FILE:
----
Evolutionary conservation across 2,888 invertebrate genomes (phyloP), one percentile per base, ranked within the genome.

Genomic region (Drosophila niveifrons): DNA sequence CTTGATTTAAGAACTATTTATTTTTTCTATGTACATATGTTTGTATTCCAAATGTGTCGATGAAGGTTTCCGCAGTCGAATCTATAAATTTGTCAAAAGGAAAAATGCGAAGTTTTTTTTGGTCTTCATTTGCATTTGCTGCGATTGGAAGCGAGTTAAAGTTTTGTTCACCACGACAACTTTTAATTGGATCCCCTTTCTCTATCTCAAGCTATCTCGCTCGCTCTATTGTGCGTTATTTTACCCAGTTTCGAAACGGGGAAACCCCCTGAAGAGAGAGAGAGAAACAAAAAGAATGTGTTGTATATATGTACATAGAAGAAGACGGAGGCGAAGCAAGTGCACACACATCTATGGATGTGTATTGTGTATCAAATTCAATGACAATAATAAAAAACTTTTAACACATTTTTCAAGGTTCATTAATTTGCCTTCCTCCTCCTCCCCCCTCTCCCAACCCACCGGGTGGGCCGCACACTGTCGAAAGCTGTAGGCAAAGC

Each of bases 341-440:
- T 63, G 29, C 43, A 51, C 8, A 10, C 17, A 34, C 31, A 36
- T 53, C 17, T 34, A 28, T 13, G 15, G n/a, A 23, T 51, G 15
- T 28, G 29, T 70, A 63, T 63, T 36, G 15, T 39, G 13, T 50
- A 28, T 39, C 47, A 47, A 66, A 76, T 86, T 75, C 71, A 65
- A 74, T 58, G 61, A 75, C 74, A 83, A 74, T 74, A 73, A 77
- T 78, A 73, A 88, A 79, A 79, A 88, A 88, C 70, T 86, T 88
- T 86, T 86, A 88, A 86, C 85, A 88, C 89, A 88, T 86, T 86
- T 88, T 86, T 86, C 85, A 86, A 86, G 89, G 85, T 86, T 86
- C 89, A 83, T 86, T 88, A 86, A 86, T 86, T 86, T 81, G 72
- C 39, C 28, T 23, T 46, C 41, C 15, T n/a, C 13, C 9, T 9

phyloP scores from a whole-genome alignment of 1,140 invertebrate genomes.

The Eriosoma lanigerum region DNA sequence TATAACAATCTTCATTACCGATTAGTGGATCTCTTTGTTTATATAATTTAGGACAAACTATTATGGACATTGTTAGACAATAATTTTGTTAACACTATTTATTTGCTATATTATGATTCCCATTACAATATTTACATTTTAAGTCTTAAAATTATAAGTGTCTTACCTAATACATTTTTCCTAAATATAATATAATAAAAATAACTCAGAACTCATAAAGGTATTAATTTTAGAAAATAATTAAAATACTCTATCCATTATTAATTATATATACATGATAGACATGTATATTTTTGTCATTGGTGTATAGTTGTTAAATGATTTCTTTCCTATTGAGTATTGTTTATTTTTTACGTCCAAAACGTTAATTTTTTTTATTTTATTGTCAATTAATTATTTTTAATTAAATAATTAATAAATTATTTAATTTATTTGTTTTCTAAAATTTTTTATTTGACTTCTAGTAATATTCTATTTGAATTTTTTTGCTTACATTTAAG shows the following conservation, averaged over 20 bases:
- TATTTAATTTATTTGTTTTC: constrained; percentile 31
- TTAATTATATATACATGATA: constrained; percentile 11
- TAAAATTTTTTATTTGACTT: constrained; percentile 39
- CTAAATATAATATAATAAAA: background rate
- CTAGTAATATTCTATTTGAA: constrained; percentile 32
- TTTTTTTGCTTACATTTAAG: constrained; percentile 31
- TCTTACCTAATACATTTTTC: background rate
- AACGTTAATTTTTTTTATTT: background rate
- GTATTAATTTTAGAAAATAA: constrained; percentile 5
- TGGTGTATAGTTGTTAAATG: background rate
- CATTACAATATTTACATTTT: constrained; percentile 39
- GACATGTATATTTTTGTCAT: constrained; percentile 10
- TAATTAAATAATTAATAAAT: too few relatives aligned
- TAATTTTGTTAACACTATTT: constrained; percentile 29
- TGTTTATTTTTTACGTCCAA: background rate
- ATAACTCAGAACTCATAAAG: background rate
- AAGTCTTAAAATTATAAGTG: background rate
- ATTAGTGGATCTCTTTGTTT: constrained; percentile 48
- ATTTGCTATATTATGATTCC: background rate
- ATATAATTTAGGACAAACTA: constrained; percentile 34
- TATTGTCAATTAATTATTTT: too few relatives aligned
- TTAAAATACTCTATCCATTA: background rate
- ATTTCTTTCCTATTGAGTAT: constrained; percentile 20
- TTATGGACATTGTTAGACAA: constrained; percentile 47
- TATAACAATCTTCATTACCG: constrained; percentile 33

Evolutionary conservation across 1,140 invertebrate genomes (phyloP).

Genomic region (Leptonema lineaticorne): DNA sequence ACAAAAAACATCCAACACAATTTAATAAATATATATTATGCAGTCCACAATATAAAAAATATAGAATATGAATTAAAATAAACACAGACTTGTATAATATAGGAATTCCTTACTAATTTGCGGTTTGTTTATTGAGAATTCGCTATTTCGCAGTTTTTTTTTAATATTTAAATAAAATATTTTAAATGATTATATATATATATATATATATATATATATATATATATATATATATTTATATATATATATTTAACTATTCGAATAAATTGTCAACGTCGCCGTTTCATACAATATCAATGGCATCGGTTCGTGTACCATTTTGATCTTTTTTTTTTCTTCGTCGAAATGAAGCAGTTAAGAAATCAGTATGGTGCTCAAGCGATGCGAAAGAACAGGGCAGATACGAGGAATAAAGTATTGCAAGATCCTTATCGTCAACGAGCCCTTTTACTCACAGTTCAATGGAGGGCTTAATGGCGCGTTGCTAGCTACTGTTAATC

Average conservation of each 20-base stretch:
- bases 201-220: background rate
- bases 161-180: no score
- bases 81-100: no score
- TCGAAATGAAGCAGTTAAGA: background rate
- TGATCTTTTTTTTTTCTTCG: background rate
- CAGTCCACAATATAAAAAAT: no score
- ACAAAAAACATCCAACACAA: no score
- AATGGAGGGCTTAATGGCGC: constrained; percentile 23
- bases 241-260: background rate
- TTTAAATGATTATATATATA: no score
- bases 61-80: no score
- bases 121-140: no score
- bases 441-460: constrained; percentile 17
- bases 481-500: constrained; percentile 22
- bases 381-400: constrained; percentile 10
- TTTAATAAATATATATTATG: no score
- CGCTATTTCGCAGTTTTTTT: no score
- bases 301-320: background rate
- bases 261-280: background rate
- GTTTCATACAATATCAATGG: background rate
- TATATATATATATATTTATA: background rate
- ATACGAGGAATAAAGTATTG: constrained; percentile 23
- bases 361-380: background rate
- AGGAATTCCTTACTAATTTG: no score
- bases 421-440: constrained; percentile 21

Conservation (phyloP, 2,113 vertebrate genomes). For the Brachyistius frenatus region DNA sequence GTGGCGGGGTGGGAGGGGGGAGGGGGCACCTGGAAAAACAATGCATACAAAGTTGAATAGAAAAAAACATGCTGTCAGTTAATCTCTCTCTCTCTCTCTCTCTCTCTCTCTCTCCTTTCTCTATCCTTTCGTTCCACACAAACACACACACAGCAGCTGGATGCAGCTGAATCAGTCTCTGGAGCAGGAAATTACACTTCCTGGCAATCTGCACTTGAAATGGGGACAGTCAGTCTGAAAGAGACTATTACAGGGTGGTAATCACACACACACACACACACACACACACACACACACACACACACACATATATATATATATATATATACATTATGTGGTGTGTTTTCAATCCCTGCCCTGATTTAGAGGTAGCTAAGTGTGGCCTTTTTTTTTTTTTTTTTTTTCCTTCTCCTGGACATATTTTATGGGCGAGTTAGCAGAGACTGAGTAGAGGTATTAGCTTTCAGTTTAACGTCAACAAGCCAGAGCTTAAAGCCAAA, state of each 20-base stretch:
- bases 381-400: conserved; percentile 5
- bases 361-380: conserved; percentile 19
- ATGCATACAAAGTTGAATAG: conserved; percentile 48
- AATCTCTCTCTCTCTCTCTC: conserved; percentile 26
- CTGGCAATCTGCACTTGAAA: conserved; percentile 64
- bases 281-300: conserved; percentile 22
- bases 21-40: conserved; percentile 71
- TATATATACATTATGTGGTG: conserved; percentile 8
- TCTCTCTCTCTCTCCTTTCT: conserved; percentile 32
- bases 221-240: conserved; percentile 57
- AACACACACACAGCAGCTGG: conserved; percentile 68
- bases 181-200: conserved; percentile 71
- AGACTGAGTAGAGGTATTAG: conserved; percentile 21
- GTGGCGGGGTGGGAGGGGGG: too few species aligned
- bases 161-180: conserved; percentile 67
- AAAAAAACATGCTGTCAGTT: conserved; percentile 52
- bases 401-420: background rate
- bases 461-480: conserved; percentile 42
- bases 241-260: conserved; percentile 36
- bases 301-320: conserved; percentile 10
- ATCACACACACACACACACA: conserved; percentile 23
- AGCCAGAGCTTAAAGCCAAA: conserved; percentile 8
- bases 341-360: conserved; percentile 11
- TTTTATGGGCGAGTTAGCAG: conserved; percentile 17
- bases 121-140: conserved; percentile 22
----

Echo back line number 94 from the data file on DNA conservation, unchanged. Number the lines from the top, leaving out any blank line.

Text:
- bases 121-140: conserved; percentile 22